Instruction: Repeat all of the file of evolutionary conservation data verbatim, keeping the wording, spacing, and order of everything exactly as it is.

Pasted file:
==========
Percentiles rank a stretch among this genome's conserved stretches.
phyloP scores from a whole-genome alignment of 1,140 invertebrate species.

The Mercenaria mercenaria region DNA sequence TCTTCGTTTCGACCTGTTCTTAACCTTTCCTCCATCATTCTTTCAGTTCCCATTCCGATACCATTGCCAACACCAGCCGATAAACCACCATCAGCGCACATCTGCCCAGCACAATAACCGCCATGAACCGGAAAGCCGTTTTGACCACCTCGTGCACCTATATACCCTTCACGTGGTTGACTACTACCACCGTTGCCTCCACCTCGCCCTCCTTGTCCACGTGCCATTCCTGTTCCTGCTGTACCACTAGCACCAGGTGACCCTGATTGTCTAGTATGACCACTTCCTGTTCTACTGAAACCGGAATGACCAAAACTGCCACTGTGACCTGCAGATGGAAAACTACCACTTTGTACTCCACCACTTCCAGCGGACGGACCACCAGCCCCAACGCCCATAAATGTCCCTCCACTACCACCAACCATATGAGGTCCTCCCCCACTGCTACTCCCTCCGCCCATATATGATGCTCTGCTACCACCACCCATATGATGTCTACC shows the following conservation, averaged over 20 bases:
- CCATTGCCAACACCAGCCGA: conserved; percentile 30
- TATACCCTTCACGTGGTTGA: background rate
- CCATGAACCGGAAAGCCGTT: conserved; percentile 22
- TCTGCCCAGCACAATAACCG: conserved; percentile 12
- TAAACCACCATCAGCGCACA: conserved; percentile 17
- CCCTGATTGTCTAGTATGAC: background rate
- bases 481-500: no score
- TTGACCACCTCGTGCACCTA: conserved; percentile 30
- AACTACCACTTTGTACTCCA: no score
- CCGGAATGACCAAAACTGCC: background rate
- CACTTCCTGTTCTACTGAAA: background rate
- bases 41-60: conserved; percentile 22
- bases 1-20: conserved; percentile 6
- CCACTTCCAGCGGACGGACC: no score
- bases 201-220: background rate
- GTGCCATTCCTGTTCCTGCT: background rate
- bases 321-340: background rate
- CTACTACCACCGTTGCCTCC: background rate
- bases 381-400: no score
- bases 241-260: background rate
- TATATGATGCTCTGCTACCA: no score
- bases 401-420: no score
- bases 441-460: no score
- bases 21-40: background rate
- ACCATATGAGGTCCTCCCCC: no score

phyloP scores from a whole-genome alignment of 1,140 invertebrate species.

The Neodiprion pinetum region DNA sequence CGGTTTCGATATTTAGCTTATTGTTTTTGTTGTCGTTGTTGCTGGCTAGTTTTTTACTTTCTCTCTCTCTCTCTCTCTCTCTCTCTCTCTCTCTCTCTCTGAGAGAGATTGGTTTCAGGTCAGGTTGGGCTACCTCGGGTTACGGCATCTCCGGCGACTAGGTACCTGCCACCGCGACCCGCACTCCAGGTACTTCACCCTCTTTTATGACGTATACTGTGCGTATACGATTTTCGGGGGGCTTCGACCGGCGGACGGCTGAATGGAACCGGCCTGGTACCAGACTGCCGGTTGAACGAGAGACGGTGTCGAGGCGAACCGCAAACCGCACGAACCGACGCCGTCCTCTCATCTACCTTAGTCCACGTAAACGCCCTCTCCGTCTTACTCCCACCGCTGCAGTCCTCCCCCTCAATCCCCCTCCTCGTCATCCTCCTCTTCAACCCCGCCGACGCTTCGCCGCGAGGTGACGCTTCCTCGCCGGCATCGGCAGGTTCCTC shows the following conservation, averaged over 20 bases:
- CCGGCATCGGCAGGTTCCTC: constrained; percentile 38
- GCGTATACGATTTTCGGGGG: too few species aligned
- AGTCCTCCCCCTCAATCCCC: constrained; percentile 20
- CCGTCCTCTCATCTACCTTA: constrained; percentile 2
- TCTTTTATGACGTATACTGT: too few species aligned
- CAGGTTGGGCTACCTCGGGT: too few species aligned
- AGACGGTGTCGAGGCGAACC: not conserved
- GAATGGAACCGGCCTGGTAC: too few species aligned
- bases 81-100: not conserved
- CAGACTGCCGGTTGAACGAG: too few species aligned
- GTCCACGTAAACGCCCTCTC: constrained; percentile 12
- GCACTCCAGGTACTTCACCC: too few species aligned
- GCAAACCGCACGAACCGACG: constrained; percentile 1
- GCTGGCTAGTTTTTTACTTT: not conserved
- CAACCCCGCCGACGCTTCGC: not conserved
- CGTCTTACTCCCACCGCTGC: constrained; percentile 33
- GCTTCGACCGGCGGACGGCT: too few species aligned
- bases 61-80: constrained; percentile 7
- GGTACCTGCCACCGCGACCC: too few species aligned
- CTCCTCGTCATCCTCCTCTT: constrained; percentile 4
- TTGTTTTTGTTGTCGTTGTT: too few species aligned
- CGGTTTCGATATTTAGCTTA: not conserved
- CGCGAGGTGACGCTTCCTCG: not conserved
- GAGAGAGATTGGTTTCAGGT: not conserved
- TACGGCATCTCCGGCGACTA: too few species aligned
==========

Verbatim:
Percentiles rank a stretch among this genome's conserved stretches.
phyloP scores from a whole-genome alignment of 1,140 invertebrate species.

The Mercenaria mercenaria region DNA sequence TCTTCGTTTCGACCTGTTCTTAACCTTTCCTCCATCATTCTTTCAGTTCCCATTCCGATACCATTGCCAACACCAGCCGATAAACCACCATCAGCGCACATCTGCCCAGCACAATAACCGCCATGAACCGGAAAGCCGTTTTGACCACCTCGTGCACCTATATACCCTTCACGTGGTTGACTACTACCACCGTTGCCTCCACCTCGCCCTCCTTGTCCACGTGCCATTCCTGTTCCTGCTGTACCACTAGCACCAGGTGACCCTGATTGTCTAGTATGACCACTTCCTGTTCTACTGAAACCGGAATGACCAAAACTGCCACTGTGACCTGCAGATGGAAAACTACCACTTTGTACTCCACCACTTCCAGCGGACGGACCACCAGCCCCAACGCCCATAAATGTCCCTCCACTACCACCAACCATATGAGGTCCTCCCCCACTGCTACTCCCTCCGCCCATATATGATGCTCTGCTACCACCACCCATATGATGTCTACC shows the following conservation, averaged over 20 bases:
- CCATTGCCAACACCAGCCGA: conserved; percentile 30
- TATACCCTTCACGTGGTTGA: background rate
- CCATGAACCGGAAAGCCGTT: conserved; percentile 22
- TCTGCCCAGCACAATAACCG: conserved; percentile 12
- TAAACCACCATCAGCGCACA: conserved; percentile 17
- CCCTGATTGTCTAGTATGAC: background rate
- bases 481-500: no score
- TTGACCACCTCGTGCACCTA: conserved; percentile 30
- AACTACCACTTTGTACTCCA: no score
- CCGGAATGACCAAAACTGCC: background rate
- CACTTCCTGTTCTACTGAAA: background rate
- bases 41-60: conserved; percentile 22
- bases 1-20: conserved; percentile 6
- CCACTTCCAGCGGACGGACC: no score
- bases 201-220: background rate
- GTGCCATTCCTGTTCCTGCT: background rate
- bases 321-340: background rate
- CTACTACCACCGTTGCCTCC: background rate
- bases 381-400: no score
- bases 241-260: background rate
- TATATGATGCTCTGCTACCA: no score
- bases 401-420: no score
- bases 441-460: no score
- bases 21-40: background rate
- ACCATATGAGGTCCTCCCCC: no score

phyloP scores from a whole-genome alignment of 1,140 invertebrate species.

The Neodiprion pinetum region DNA sequence CGGTTTCGATATTTAGCTTATTGTTTTTGTTGTCGTTGTTGCTGGCTAGTTTTTTACTTTCTCTCTCTCTCTCTCTCTCTCTCTCTCTCTCTCTCTCTCTGAGAGAGATTGGTTTCAGGTCAGGTTGGGCTACCTCGGGTTACGGCATCTCCGGCGACTAGGTACCTGCCACCGCGACCCGCACTCCAGGTACTTCACCCTCTTTTATGACGTATACTGTGCGTATACGATTTTCGGGGGGCTTCGACCGGCGGACGGCTGAATGGAACCGGCCTGGTACCAGACTGCCGGTTGAACGAGAGACGGTGTCGAGGCGAACCGCAAACCGCACGAACCGACGCCGTCCTCTCATCTACCTTAGTCCACGTAAACGCCCTCTCCGTCTTACTCCCACCGCTGCAGTCCTCCCCCTCAATCCCCCTCCTCGTCATCCTCCTCTTCAACCCCGCCGACGCTTCGCCGCGAGGTGACGCTTCCTCGCCGGCATCGGCAGGTTCCTC shows the following conservation, averaged over 20 bases:
- CCGGCATCGGCAGGTTCCTC: constrained; percentile 38
- GCGTATACGATTTTCGGGGG: too few species aligned
- AGTCCTCCCCCTCAATCCCC: constrained; percentile 20
- CCGTCCTCTCATCTACCTTA: constrained; percentile 2
- TCTTTTATGACGTATACTGT: too few species aligned
- CAGGTTGGGCTACCTCGGGT: too few species aligned
- AGACGGTGTCGAGGCGAACC: not conserved
- GAATGGAACCGGCCTGGTAC: too few species aligned
- bases 81-100: not conserved
- CAGACTGCCGGTTGAACGAG: too few species aligned
- GTCCACGTAAACGCCCTCTC: constrained; percentile 12
- GCACTCCAGGTACTTCACCC: too few species aligned
- GCAAACCGCACGAACCGACG: constrained; percentile 1
- GCTGGCTAGTTTTTTACTTT: not conserved
- CAACCCCGCCGACGCTTCGC: not conserved
- CGTCTTACTCCCACCGCTGC: constrained; percentile 33
- GCTTCGACCGGCGGACGGCT: too few species aligned
- bases 61-80: constrained; percentile 7
- GGTACCTGCCACCGCGACCC: too few species aligned
- CTCCTCGTCATCCTCCTCTT: constrained; percentile 4
- TTGTTTTTGTTGTCGTTGTT: too few species aligned
- CGGTTTCGATATTTAGCTTA: not conserved
- CGCGAGGTGACGCTTCCTCG: not conserved
- GAGAGAGATTGGTTTCAGGT: not conserved
- TACGGCATCTCCGGCGACTA: too few species aligned